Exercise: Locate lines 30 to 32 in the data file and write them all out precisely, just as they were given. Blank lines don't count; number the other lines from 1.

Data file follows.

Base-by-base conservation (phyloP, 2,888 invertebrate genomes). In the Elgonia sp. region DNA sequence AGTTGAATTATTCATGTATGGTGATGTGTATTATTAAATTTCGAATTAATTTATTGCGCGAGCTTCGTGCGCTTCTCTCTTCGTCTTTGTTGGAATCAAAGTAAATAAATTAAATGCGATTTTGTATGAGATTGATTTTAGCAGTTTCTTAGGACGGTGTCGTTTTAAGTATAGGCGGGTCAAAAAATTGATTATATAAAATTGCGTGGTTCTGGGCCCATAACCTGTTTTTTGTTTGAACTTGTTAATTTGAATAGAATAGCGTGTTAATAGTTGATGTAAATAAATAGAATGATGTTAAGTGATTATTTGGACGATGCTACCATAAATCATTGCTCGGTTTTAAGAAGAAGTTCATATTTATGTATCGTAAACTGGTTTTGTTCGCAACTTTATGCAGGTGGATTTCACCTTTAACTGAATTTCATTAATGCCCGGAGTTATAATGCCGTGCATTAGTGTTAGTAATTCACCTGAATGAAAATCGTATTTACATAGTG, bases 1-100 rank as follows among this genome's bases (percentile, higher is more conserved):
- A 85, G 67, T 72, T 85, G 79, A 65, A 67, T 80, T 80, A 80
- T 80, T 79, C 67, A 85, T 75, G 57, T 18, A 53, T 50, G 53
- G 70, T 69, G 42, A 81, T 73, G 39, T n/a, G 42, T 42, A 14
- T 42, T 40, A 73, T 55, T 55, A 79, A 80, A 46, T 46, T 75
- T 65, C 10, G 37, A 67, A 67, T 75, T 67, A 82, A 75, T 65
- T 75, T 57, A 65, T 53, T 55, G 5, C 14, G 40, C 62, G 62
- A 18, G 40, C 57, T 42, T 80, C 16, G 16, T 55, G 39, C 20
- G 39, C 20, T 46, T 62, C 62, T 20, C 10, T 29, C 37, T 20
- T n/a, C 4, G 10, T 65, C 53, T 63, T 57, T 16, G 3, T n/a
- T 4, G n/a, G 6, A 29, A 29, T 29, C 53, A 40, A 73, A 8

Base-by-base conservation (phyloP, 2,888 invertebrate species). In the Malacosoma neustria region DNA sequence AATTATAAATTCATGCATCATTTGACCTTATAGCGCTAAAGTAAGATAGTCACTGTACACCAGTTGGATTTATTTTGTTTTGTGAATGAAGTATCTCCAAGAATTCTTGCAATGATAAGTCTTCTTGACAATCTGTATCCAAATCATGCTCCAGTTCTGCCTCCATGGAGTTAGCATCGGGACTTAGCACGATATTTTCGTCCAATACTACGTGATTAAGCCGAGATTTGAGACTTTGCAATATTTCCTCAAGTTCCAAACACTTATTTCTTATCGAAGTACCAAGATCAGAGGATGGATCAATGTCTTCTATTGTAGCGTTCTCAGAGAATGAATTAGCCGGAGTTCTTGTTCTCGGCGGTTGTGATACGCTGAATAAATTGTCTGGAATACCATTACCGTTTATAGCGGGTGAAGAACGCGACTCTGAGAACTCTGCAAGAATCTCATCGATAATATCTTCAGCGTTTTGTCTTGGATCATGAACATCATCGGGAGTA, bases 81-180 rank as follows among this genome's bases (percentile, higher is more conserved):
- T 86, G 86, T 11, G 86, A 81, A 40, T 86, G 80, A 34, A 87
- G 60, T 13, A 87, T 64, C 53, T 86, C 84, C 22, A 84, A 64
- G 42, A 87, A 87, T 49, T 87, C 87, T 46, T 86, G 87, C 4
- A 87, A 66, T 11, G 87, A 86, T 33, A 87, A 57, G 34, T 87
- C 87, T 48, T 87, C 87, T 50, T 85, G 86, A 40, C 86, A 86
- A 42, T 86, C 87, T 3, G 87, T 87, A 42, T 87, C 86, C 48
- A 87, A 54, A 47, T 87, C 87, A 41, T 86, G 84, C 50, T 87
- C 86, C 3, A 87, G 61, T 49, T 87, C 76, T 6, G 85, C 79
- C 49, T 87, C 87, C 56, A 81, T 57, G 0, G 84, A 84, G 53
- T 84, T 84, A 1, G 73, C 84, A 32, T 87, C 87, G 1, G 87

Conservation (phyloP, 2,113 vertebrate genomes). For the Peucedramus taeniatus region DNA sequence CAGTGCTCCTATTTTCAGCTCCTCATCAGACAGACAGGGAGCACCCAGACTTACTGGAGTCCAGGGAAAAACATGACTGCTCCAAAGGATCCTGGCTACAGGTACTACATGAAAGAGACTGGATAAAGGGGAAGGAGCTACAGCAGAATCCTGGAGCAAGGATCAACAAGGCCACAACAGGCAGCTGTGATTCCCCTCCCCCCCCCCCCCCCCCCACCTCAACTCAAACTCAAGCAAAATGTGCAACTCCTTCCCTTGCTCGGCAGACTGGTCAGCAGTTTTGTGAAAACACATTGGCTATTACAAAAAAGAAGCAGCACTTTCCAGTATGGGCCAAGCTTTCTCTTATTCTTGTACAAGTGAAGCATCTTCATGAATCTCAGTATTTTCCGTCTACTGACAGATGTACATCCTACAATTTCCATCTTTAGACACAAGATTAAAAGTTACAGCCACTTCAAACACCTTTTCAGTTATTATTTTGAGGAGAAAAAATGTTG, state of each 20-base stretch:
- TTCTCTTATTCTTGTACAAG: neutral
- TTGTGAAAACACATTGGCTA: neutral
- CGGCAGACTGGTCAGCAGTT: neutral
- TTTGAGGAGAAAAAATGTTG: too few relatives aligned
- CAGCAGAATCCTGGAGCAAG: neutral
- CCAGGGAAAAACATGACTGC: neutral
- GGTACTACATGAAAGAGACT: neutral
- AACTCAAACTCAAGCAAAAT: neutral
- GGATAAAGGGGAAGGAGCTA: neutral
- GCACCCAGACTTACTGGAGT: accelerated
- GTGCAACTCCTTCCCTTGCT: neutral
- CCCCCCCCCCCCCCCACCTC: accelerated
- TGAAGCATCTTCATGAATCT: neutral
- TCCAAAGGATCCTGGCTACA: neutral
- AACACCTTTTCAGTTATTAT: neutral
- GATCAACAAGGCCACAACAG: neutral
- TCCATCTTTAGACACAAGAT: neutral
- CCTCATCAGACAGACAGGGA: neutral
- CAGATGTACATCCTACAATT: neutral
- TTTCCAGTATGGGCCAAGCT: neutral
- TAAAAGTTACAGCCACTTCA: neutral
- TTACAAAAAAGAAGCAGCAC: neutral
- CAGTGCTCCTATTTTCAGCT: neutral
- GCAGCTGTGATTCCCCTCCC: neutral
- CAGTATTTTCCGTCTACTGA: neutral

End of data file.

- GGTACTACATGAAAGAGACT: neutral
- AACTCAAACTCAAGCAAAAT: neutral
- GGATAAAGGGGAAGGAGCTA: neutral